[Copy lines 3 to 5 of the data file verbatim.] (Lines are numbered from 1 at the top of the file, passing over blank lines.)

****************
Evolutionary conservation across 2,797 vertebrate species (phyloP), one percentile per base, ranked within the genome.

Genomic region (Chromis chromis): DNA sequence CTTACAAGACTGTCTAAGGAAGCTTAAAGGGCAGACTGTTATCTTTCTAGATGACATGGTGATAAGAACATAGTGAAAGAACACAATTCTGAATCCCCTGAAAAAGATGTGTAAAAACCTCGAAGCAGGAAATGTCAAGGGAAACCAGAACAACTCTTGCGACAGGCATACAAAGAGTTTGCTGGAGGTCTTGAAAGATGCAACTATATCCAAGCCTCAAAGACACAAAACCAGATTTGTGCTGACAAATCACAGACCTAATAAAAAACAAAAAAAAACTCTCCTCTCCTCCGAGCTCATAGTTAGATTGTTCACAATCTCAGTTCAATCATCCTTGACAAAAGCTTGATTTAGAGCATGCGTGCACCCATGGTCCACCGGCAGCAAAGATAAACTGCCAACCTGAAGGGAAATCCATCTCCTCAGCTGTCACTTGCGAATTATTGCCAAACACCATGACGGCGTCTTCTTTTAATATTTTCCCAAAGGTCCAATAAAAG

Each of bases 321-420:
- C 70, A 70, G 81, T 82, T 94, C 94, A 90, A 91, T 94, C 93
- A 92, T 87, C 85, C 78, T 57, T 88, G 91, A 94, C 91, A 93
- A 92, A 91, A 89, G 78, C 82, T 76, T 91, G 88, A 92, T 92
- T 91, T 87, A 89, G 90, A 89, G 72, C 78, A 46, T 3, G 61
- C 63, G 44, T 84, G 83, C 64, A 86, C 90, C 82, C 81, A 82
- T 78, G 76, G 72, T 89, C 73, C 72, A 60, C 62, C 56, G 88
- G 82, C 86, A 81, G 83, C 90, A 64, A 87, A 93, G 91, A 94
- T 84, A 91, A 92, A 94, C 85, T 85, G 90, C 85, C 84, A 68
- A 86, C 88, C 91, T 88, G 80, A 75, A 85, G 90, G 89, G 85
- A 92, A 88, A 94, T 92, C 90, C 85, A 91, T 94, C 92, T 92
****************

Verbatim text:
Each of bases 321-420:
- C 70, A 70, G 81, T 82, T 94, C 94, A 90, A 91, T 94, C 93
- A 92, T 87, C 85, C 78, T 57, T 88, G 91, A 94, C 91, A 93